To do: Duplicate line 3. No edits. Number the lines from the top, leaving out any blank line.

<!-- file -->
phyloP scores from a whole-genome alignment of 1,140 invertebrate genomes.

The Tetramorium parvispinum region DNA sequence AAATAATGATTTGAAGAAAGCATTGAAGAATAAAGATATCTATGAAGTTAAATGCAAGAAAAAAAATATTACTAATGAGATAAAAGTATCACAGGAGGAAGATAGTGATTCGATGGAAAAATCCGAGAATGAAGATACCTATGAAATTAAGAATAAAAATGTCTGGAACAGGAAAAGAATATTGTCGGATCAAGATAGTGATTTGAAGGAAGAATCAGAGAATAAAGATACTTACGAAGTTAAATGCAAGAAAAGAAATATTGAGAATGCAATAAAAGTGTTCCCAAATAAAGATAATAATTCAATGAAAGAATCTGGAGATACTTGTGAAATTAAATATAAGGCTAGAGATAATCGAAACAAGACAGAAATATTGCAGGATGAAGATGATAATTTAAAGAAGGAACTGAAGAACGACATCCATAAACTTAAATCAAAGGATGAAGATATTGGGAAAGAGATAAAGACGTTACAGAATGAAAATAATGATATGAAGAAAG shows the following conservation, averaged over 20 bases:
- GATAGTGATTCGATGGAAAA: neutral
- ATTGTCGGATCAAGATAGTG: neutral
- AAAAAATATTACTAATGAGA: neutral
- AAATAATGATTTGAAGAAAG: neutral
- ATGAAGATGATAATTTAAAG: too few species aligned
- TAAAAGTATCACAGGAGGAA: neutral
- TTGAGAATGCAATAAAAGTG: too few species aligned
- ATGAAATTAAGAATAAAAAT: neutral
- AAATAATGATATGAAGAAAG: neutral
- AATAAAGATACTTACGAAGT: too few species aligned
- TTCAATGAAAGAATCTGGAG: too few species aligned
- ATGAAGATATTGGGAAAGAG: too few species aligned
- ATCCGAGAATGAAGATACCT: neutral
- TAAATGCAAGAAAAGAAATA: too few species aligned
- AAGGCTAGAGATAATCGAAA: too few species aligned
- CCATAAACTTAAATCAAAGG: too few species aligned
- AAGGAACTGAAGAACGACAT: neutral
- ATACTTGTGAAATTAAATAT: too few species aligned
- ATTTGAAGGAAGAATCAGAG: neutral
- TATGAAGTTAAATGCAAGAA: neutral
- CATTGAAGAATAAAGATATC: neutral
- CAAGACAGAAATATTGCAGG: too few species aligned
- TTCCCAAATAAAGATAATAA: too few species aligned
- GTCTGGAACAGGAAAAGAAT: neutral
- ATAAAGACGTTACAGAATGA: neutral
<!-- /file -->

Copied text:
- GATAGTGATTCGATGGAAAA: neutral